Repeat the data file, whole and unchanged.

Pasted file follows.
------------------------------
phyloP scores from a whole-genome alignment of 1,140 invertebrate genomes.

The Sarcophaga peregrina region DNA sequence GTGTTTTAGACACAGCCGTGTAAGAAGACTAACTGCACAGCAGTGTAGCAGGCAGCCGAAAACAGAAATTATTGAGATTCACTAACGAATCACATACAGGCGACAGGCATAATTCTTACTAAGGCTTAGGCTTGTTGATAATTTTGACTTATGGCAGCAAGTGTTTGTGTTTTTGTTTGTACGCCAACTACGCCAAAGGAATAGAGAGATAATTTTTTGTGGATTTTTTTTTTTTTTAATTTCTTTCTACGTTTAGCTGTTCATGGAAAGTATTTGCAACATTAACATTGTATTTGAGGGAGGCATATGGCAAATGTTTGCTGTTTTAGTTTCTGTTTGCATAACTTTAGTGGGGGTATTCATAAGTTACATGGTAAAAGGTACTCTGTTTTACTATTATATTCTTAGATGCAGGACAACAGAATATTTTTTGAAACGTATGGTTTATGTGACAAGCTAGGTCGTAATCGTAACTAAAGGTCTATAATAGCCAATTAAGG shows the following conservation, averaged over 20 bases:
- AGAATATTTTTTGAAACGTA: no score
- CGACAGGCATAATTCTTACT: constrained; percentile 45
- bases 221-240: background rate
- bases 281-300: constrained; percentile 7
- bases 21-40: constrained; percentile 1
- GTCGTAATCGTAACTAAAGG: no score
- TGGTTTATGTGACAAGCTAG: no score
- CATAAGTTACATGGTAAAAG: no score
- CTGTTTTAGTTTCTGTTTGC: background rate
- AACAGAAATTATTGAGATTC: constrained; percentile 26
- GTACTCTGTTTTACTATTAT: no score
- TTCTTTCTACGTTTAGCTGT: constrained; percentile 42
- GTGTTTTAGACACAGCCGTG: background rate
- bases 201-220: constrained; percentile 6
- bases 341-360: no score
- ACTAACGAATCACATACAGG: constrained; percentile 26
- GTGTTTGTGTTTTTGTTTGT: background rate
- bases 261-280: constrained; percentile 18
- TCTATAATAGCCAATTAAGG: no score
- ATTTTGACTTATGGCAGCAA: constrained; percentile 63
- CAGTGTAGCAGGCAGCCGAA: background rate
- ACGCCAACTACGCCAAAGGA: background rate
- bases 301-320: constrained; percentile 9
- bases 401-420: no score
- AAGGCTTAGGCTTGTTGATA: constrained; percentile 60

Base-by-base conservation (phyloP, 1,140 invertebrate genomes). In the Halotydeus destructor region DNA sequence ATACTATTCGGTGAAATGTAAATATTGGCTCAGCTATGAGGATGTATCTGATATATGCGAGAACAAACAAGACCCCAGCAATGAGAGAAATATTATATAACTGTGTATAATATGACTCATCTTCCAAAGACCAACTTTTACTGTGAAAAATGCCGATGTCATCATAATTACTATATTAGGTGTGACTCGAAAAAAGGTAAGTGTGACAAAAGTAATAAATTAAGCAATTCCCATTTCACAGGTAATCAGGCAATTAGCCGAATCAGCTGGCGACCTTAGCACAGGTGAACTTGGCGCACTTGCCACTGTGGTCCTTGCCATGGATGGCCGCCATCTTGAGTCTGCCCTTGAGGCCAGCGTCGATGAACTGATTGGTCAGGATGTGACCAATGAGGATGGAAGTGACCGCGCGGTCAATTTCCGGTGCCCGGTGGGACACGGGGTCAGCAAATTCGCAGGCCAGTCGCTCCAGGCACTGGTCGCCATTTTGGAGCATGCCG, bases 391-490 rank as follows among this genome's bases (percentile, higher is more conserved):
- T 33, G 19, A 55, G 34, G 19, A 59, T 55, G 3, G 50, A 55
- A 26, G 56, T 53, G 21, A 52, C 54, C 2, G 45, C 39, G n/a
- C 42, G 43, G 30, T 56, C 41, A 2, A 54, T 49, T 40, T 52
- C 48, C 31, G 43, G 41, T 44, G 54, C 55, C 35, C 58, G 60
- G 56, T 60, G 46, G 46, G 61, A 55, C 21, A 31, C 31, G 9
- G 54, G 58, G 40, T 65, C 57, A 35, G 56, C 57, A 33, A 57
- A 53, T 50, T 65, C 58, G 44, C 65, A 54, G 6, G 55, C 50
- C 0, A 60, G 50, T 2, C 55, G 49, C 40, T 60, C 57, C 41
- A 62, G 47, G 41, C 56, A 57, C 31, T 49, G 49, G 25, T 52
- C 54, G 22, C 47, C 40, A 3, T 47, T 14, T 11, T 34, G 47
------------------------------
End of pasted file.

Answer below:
phyloP scores from a whole-genome alignment of 1,140 invertebrate genomes.

The Sarcophaga peregrina region DNA sequence GTGTTTTAGACACAGCCGTGTAAGAAGACTAACTGCACAGCAGTGTAGCAGGCAGCCGAAAACAGAAATTATTGAGATTCACTAACGAATCACATACAGGCGACAGGCATAATTCTTACTAAGGCTTAGGCTTGTTGATAATTTTGACTTATGGCAGCAAGTGTTTGTGTTTTTGTTTGTACGCCAACTACGCCAAAGGAATAGAGAGATAATTTTTTGTGGATTTTTTTTTTTTTTAATTTCTTTCTACGTTTAGCTGTTCATGGAAAGTATTTGCAACATTAACATTGTATTTGAGGGAGGCATATGGCAAATGTTTGCTGTTTTAGTTTCTGTTTGCATAACTTTAGTGGGGGTATTCATAAGTTACATGGTAAAAGGTACTCTGTTTTACTATTATATTCTTAGATGCAGGACAACAGAATATTTTTTGAAACGTATGGTTTATGTGACAAGCTAGGTCGTAATCGTAACTAAAGGTCTATAATAGCCAATTAAGG shows the following conservation, averaged over 20 bases:
- AGAATATTTTTTGAAACGTA: no score
- CGACAGGCATAATTCTTACT: constrained; percentile 45
- bases 221-240: background rate
- bases 281-300: constrained; percentile 7
- bases 21-40: constrained; percentile 1
- GTCGTAATCGTAACTAAAGG: no score
- TGGTTTATGTGACAAGCTAG: no score
- CATAAGTTACATGGTAAAAG: no score
- CTGTTTTAGTTTCTGTTTGC: background rate
- AACAGAAATTATTGAGATTC: constrained; percentile 26
- GTACTCTGTTTTACTATTAT: no score
- TTCTTTCTACGTTTAGCTGT: constrained; percentile 42
- GTGTTTTAGACACAGCCGTG: background rate
- bases 201-220: constrained; percentile 6
- bases 341-360: no score
- ACTAACGAATCACATACAGG: constrained; percentile 26
- GTGTTTGTGTTTTTGTTTGT: background rate
- bases 261-280: constrained; percentile 18
- TCTATAATAGCCAATTAAGG: no score
- ATTTTGACTTATGGCAGCAA: constrained; percentile 63
- CAGTGTAGCAGGCAGCCGAA: background rate
- ACGCCAACTACGCCAAAGGA: background rate
- bases 301-320: constrained; percentile 9
- bases 401-420: no score
- AAGGCTTAGGCTTGTTGATA: constrained; percentile 60

Base-by-base conservation (phyloP, 1,140 invertebrate genomes). In the Halotydeus destructor region DNA sequence ATACTATTCGGTGAAATGTAAATATTGGCTCAGCTATGAGGATGTATCTGATATATGCGAGAACAAACAAGACCCCAGCAATGAGAGAAATATTATATAACTGTGTATAATATGACTCATCTTCCAAAGACCAACTTTTACTGTGAAAAATGCCGATGTCATCATAATTACTATATTAGGTGTGACTCGAAAAAAGGTAAGTGTGACAAAAGTAATAAATTAAGCAATTCCCATTTCACAGGTAATCAGGCAATTAGCCGAATCAGCTGGCGACCTTAGCACAGGTGAACTTGGCGCACTTGCCACTGTGGTCCTTGCCATGGATGGCCGCCATCTTGAGTCTGCCCTTGAGGCCAGCGTCGATGAACTGATTGGTCAGGATGTGACCAATGAGGATGGAAGTGACCGCGCGGTCAATTTCCGGTGCCCGGTGGGACACGGGGTCAGCAAATTCGCAGGCCAGTCGCTCCAGGCACTGGTCGCCATTTTGGAGCATGCCG, bases 391-490 rank as follows among this genome's bases (percentile, higher is more conserved):
- T 33, G 19, A 55, G 34, G 19, A 59, T 55, G 3, G 50, A 55
- A 26, G 56, T 53, G 21, A 52, C 54, C 2, G 45, C 39, G n/a
- C 42, G 43, G 30, T 56, C 41, A 2, A 54, T 49, T 40, T 52
- C 48, C 31, G 43, G 41, T 44, G 54, C 55, C 35, C 58, G 60
- G 56, T 60, G 46, G 46, G 61, A 55, C 21, A 31, C 31, G 9
- G 54, G 58, G 40, T 65, C 57, A 35, G 56, C 57, A 33, A 57
- A 53, T 50, T 65, C 58, G 44, C 65, A 54, G 6, G 55, C 50
- C 0, A 60, G 50, T 2, C 55, G 49, C 40, T 60, C 57, C 41
- A 62, G 47, G 41, C 56, A 57, C 31, T 49, G 49, G 25, T 52
- C 54, G 22, C 47, C 40, A 3, T 47, T 14, T 11, T 34, G 47